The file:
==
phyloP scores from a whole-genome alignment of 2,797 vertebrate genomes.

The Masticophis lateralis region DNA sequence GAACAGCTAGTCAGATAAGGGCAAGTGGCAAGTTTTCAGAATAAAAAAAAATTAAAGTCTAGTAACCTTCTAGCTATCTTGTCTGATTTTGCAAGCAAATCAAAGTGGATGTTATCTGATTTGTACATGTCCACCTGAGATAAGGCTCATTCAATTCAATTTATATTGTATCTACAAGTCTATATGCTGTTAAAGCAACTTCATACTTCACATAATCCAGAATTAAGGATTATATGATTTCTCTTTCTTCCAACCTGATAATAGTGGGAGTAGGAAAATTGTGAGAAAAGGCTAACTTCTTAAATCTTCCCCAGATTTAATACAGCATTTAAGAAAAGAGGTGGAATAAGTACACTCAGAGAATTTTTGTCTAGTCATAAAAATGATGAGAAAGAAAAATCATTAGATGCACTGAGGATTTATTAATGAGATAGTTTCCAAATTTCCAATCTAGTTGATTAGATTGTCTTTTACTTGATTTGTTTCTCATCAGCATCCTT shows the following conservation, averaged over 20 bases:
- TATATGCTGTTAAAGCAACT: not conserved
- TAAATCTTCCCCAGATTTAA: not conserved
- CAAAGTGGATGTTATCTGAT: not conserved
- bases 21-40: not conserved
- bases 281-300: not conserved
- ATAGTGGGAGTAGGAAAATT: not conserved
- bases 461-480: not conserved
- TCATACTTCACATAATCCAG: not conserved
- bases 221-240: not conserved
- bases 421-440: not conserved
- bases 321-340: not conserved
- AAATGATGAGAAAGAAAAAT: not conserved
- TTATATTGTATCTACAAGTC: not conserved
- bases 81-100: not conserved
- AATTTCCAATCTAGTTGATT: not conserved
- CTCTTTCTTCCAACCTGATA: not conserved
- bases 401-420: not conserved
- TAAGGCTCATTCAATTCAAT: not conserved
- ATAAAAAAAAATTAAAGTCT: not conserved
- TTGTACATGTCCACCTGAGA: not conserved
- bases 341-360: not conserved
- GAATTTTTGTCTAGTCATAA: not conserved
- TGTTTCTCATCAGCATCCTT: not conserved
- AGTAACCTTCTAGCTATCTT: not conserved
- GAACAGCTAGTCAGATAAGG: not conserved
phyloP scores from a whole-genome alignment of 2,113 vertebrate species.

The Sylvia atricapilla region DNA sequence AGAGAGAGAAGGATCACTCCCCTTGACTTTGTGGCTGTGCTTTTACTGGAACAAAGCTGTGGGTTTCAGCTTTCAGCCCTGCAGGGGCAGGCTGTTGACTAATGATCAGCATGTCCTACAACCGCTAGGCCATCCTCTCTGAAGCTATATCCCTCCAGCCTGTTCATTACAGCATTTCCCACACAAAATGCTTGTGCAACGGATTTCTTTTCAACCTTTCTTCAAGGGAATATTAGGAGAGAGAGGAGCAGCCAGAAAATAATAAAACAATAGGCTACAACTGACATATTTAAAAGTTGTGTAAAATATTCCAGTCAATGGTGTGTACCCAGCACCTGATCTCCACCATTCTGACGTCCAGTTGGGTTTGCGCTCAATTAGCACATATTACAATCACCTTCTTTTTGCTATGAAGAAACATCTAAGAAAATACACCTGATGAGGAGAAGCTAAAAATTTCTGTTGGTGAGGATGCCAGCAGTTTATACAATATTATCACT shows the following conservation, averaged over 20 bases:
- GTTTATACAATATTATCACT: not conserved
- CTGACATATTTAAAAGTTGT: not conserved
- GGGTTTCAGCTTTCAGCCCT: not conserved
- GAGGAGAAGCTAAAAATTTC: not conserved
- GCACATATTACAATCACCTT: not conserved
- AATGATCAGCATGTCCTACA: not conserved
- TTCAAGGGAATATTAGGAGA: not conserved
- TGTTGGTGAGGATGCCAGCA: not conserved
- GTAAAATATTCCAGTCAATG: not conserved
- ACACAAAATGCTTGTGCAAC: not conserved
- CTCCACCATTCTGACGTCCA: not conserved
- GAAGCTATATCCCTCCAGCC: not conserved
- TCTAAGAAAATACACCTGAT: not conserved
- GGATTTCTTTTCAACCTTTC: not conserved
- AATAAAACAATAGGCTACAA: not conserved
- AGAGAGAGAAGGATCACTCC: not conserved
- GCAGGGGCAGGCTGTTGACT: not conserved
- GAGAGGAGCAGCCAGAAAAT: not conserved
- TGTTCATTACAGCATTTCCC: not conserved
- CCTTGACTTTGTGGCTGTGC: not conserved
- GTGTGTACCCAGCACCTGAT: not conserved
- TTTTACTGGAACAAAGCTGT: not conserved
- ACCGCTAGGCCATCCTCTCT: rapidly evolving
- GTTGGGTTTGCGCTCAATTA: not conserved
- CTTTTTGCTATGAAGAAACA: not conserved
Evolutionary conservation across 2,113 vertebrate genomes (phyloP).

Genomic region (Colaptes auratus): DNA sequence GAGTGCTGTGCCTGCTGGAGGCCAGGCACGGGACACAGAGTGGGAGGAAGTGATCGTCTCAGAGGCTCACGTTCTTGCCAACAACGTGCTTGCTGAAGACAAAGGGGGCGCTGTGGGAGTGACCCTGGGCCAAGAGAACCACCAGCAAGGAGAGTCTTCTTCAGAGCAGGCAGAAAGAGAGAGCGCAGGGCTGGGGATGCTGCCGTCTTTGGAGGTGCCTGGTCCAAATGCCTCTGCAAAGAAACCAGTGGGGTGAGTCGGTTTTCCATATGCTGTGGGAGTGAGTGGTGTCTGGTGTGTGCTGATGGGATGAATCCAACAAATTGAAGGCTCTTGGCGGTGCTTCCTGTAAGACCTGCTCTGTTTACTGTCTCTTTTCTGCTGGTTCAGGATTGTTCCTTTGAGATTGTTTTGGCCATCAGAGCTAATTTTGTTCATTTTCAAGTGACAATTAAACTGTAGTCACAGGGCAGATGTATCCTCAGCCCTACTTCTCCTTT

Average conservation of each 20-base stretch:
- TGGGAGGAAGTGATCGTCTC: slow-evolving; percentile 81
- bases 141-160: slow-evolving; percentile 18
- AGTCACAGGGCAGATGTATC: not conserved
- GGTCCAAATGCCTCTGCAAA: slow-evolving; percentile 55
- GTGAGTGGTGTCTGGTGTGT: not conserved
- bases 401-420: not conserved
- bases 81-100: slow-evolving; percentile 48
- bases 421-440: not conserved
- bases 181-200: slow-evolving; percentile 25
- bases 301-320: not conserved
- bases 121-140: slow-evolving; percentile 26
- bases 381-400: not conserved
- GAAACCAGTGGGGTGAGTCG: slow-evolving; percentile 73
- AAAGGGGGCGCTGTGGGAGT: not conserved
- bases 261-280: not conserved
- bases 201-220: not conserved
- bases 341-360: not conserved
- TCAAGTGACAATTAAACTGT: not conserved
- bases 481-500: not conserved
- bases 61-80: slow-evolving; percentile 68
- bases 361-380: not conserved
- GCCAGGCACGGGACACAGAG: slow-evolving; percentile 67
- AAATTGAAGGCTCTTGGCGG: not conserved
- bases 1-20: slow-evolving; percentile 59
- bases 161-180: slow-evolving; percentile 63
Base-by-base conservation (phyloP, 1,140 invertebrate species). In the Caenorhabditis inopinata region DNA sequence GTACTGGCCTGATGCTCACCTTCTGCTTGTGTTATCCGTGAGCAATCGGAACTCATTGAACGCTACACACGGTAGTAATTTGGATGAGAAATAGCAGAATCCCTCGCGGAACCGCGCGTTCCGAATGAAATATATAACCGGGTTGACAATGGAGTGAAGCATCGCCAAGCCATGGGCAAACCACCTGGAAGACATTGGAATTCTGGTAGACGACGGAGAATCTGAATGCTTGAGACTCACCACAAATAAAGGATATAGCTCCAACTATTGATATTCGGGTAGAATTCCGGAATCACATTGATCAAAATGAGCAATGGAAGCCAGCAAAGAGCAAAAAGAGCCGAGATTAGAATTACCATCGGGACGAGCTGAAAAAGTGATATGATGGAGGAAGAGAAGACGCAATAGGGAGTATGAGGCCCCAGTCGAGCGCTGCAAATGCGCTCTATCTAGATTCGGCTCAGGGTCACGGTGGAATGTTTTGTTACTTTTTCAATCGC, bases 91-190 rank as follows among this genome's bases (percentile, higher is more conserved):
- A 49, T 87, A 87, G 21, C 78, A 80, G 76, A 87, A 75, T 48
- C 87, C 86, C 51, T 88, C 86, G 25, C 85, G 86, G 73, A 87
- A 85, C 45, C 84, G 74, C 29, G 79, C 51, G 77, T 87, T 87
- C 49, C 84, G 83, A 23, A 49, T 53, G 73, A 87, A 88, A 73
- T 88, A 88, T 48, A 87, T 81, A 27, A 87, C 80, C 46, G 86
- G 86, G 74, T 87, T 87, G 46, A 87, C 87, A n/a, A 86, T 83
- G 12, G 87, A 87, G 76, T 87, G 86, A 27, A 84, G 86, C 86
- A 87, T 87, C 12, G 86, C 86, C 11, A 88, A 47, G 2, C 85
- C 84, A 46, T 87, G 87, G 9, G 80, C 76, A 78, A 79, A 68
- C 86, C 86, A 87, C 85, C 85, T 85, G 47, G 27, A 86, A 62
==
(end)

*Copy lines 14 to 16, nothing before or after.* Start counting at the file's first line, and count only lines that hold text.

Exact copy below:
- AAATGATGAGAAAGAAAAAT: not conserved
- TTATATTGTATCTACAAGTC: not conserved
- bases 81-100: not conserved